To make cinemadaily work, it’s crucial to me that we engage our readers in the process. Please send along your feedback, ideas or links to cinemadaily AT indiewire DOT com or find us on Twitter: @iWcinemadaily. What is happening in cinema in your city or neighborhood? If you find a link, or have written something, that you think we should take a look at please share it with us (and tell us why its important), we’ll try to include as many as we can as we develop this new idea.

And, as always, thanks for reading and responding.

Eugene Hernandez is the Editor-in-Chief & Co-Founder of indieWIRE and can be reached on his blog, through Facebook or via Twitter: @eug.

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In trying not to sound too fatalist and just plain redundant, I remind all that filmmaking in America is not considered art, it’s not sponsored or funded by cultural institutions as it should be, and is completely ignored by the government (unless it’s part of some major conglomerate, tied-in with some ridiculous promotional campaign with a fast food restaurant chain). It’s just plain industry, run by accountants and lawyers.

Unlike just about any other country in the world, it’s not seen as a vital cultural need, a creative outlet, a way of living and expressing oneself. Change must come from the top (I have high hopes for Barack), and from within the community. New support must be created. Otherwise, we should all start planing on relocating.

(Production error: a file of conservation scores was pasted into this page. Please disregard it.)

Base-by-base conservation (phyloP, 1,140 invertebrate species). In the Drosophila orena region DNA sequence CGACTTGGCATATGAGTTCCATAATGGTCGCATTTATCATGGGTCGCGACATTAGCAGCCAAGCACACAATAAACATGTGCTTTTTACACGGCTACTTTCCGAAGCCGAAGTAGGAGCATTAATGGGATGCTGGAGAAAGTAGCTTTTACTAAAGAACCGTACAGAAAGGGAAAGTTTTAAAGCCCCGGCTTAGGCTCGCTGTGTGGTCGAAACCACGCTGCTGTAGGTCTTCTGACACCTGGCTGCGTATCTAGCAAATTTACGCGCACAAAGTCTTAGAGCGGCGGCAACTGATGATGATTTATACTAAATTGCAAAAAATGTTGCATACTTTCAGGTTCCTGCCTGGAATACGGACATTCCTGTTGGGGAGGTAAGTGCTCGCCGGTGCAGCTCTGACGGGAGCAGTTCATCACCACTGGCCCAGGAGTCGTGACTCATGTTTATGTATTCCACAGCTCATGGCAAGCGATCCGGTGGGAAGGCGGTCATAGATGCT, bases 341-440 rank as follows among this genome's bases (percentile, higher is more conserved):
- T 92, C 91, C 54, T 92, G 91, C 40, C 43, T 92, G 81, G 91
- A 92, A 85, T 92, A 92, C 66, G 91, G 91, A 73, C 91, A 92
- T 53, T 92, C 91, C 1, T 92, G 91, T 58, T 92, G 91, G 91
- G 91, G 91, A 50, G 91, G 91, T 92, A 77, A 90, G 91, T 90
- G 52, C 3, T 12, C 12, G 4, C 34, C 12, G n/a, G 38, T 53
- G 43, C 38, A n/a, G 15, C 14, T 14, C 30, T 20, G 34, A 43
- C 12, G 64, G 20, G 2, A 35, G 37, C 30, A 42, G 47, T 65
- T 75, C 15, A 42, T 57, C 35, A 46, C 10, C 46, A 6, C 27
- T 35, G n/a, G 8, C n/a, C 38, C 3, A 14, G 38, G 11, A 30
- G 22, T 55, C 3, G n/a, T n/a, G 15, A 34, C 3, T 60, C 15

The questions though–and it comes down to simple numbers–are (1) how much were the seemingly unmarketable films at Cannes bought for in terms of North American release, (2) how were they financed (through private equity, tax breaks, state subsidized programs and foundations), and (3) the sustainability of making these types of films without state support (i.e. wherein private investors are footing the bill as is the case with most US films).

Given who bought the majority of the films for Stateside release, I can hardly think the acquisition paradigm is one that’s sustainable for US “personal” style indies that command both a a high-six figure to mid-seven figure budget based in private investment.

Perhaps the budgets–and expectations for all involved–need to come down.


To me, this is a case of too little, too late. In the past decade, discussions of “independent” films have always focussed on marketability, theatrical release, etc. That’s fine, but in that same decade, i have found that there’s been no interest in maintaining a dialogue with avantgarde filmmakers, with anything that remains resolutely noncommercial. In all the posts on IndieWire, there has been little about the changes in new media production and presentation, the place of art galleries in new media exhibition, the changes that organizations such as Electronic Arts Intermix or the Film-Makers Cooperative have attempted to address, etc.

The fact that the “art” of film and media is struggling and has continued to struggle since the 1920s (Dmitri Kirsanoff, Paul Strand and Charles Sheeler, etc.) and that the split has become more pronounced as “independent” narrative films have taken the place of the “A” quality studio productions (the tradition-of-quality literary adaptations that were the specialty of directors such as Wyler, Stevens, Huston) and the studios pour their resources into “action-adventure”. But there remain few advocates for the “art” of film. (Not only that, but those of us who are advocates for, not “art cinema” – the designation now used to describe the art-house “foreign” films that played in the US in the 1950s and 1960s – but what used to be called “experimental” or “avant-garde” film, have found that there are few outlets interested in having this work discussed, analyzed, or even promoted. And during the period when the “independent” film scene was evolving, when the IFP was in its infancy, when foundations were trying to help fund noncommercial media, there were opportunities for experimental media, and these opportunities have been severely curtailed in the past decade, as “independent” film has been defined as its own industry.)